In fact, it would be a win-win for both me and the company. At first, the plan was that I should work externally on my PhD, but it seemed to be hard for me to find a field that made sense for the board to invest time and money in. Therefore, I ended up being hired as a consultant at UKON and simultaneously with working as a consultant, I would do my industrial PhD. This constellation was much better, as it also enabled me to learn about the organization from within, and hence being able to find a field of research that made sense for the board to invest in. Within a year we made an application and talked with different universities about the project.
After many talks with different universities, we ended up making an agreement with Aalborg University about an industrial PhD. It might seem like a cliché, but AAU were much more flexible and better to understand the demands the company had. Moreover, AAU’s research environment suited me well and they were able to understand that I both had to do my work at UKON simultaneously with doing my PhD. Lastly, AAU did not have any intention about influencing my field of research, which was very important for both me and UKON.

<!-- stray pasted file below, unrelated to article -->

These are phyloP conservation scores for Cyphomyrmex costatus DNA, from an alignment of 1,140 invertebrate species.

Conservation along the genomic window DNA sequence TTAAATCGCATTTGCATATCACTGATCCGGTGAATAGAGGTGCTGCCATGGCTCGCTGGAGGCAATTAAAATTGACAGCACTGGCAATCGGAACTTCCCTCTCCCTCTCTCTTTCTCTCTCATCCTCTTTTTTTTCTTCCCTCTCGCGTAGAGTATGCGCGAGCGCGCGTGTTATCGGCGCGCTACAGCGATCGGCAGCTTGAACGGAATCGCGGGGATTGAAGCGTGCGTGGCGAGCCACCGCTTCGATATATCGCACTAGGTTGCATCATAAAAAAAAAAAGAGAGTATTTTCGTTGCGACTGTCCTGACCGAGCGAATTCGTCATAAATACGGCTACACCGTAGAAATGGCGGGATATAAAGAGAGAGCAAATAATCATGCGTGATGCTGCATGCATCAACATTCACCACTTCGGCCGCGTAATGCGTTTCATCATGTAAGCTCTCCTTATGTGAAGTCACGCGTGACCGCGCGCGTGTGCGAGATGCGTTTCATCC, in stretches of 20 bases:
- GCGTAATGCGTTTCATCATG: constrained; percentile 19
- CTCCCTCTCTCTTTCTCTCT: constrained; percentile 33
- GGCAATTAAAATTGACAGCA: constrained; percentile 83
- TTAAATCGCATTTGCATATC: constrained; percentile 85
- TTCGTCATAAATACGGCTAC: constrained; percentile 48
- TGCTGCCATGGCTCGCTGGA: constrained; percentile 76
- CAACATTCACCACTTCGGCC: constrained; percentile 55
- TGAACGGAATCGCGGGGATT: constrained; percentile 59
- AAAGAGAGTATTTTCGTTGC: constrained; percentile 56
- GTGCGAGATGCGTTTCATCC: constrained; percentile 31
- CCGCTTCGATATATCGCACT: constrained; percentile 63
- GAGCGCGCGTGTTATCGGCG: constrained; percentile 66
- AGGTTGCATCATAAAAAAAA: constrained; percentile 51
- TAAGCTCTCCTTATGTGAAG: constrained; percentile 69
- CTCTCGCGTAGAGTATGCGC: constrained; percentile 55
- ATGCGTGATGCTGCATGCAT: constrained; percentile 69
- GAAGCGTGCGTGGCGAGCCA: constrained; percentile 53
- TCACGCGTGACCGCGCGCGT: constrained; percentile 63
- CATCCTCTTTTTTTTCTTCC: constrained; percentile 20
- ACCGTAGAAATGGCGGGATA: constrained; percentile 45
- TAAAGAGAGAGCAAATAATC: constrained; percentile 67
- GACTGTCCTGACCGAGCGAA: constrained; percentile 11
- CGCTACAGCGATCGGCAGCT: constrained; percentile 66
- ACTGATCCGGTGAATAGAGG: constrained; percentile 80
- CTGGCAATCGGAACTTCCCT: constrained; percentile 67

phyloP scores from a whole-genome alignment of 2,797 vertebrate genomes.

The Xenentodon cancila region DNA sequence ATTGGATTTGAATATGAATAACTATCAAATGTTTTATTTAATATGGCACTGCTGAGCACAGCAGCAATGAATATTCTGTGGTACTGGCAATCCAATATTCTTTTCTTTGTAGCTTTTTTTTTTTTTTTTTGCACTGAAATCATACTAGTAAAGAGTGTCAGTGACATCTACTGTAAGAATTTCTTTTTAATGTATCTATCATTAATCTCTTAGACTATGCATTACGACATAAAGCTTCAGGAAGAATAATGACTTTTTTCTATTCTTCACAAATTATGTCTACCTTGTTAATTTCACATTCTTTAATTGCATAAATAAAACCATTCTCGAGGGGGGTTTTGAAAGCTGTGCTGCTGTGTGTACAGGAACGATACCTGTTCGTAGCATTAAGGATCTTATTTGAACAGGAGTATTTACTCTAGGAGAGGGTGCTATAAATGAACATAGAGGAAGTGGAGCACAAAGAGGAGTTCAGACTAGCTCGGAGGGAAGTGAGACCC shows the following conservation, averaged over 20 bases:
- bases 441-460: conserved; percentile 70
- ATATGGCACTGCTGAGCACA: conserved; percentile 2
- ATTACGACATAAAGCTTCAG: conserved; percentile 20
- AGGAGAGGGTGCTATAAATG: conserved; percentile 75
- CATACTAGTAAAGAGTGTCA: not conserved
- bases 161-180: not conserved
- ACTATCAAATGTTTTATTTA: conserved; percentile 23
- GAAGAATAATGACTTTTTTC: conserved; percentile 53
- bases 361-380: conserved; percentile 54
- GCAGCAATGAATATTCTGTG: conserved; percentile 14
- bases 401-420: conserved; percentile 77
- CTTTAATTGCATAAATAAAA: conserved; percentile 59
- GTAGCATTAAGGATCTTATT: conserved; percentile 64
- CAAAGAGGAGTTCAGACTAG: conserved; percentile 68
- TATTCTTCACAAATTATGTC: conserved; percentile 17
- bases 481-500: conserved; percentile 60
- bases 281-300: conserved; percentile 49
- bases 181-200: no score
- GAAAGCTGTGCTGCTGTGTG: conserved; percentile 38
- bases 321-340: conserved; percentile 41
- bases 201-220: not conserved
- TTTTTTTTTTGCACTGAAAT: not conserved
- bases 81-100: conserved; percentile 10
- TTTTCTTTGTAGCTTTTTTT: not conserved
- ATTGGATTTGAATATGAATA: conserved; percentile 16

Two years after doing my PhD, I became UKON’s head of research, where I am responsible for the research projects we have and also initiating new research projects. My industrial PhD was a success for the company, since it has been a part of UKON’s strategy and brand to positioning the company between the research world and the corporate world. We use research-based methods and develop our practice by initiating new research projects and industrial PhDs.